Friday, January 29, 2010

The Lean Organization

Some companies wait too long to make changes to their organizational structure. Changes should be considered fairly early in any lean transformation. As processes are eliminated, improved and combined, the ownership and responsibilities change. The people responsible for supporting the new processes and ensuring follow up and ongoing improvement are critical to the success of the transformation . Effective support comes from 1) organizational and 2) geographical changes.

Organizational changes:

People on the front lines of the any new process improvement need the authority to make things happen. If you have "Team Leaders" with no direct supervisory authority, they will struggle to be effective. They are armed with only the ability to influence others and report to a higher authority. The "Team Leader" position, invented years ago to keep payrolls low while trying to get the most out of people, is one of the worst ideas in modern management.

During a transformation, your first line of defense against backsliding and poor results, is the Supervisor. (call this person whatever you like, as long as they have the first level of authority in your company. They hire, fire and give performance reviews and raises) If you have inexperienced or weak Supervisors, your changes won't stick effectively. Weak Supervisors can be effective at running a "status quo" operation; but, throw some significant change their way, with all of the challenges and headaches associated with them, and they often crumple like a thin tortilla chip in chunky salsa.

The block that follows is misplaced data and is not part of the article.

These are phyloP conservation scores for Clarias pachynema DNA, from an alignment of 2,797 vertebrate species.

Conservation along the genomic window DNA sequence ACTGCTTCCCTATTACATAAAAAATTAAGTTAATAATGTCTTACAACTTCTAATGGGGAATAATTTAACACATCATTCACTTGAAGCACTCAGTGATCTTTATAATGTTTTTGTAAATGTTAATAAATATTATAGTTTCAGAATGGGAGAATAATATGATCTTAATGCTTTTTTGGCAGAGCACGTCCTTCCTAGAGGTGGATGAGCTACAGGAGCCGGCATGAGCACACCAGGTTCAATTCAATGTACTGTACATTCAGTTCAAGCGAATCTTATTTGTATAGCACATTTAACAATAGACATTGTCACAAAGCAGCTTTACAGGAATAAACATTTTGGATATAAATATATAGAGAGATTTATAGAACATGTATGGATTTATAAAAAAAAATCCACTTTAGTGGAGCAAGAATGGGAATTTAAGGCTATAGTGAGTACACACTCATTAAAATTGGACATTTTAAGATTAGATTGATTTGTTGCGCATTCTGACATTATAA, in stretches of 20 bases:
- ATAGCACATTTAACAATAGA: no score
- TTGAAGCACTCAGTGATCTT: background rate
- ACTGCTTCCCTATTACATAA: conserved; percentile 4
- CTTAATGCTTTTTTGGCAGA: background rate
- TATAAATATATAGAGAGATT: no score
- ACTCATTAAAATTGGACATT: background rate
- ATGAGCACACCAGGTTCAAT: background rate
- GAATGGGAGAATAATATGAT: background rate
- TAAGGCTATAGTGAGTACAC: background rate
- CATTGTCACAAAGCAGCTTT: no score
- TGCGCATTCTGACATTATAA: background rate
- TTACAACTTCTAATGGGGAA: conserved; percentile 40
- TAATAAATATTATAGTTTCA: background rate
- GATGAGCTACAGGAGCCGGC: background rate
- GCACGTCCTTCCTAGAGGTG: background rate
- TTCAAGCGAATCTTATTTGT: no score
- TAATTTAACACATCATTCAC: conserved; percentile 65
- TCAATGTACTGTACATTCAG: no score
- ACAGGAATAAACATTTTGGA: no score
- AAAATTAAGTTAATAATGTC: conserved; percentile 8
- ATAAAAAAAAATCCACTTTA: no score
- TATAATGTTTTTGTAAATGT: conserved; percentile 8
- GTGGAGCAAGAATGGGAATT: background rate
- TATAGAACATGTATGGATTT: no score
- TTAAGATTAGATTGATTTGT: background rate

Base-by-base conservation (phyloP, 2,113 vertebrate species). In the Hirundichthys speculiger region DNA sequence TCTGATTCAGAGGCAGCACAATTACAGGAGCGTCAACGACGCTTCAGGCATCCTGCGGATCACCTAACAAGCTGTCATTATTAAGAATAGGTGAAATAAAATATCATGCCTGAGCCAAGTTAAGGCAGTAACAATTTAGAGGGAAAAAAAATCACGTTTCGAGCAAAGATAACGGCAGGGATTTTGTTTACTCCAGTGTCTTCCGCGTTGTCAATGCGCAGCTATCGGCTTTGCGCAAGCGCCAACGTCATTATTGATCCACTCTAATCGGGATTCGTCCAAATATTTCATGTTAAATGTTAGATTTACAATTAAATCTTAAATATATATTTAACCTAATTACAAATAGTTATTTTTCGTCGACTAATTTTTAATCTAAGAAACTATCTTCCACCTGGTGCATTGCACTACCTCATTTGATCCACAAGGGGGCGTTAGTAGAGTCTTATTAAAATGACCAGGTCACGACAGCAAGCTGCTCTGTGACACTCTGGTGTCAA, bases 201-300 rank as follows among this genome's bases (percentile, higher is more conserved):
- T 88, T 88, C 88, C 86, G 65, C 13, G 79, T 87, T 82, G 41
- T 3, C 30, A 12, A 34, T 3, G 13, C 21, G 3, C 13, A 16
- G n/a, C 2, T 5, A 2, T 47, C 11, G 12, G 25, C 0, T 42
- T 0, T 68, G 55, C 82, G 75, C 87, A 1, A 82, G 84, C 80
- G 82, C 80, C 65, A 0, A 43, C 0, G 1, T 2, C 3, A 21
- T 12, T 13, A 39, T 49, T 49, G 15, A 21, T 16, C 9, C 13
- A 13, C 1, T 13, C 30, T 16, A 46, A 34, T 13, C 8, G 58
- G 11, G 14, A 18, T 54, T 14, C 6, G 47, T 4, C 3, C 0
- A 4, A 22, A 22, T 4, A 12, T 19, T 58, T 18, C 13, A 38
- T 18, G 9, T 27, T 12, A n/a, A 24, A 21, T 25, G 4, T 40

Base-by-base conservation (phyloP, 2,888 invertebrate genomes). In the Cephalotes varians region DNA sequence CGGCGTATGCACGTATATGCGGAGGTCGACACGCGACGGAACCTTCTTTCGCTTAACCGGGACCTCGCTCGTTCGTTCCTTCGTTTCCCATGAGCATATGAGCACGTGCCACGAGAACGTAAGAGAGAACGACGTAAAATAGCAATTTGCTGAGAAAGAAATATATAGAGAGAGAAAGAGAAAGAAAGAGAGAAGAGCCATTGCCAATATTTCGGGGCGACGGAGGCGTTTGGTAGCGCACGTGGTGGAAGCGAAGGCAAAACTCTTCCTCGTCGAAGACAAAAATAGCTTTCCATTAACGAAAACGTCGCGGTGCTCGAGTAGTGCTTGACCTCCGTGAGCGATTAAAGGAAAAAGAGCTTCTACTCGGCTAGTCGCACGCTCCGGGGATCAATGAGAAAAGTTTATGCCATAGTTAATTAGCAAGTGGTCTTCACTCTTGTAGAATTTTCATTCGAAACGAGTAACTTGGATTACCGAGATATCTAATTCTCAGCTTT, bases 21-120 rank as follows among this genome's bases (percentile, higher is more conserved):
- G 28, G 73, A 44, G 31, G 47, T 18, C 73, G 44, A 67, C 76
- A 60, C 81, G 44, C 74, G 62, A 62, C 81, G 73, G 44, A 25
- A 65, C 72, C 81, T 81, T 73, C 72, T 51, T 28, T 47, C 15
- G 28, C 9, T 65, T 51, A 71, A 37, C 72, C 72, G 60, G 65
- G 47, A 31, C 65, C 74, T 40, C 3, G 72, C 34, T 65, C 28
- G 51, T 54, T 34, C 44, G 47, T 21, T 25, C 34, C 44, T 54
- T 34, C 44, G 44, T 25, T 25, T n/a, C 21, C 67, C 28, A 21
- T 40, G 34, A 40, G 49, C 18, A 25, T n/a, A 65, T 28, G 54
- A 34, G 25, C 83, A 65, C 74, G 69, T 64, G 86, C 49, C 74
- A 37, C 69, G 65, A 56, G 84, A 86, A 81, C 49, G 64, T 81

The Support Triangle: The other organizational change involves the direct support of the value added activities. We call this support, the Support Triangle. In a manufacturing operation, there are 3 people that have the primary responsibility to ensure the success of the company's value added activities, which have the biggest immediate impact on the customer. They are the 3 people responsible for:

1) People - the right amount, with the right skills and motivation.

2) Process - equipment, tools, layout, problem solving, etc.

3) Material - the right stuff, in the right amount, at the right time.

Geographical changes

The support triangle team needs to work closely with each other, and be accessible, most of the day. Therefore, they need to be located next to one another, with no barriers to communication, at gemba (the real place where the real thing is happening). We call these work spaces gembicles (gemba + cubicle). The gembicle allows for:

1) more frequent communication

2) more effective communication

3) building teamwork and better relationships

4) a single focal point for the rest of the company

5) a location for visual management/metrics boards, etc.

Although organizational changes and the idea of the gembicle make some people uncomfortable, they are just 2 more changes we must consider in the quest to make continuous improvement really stick.

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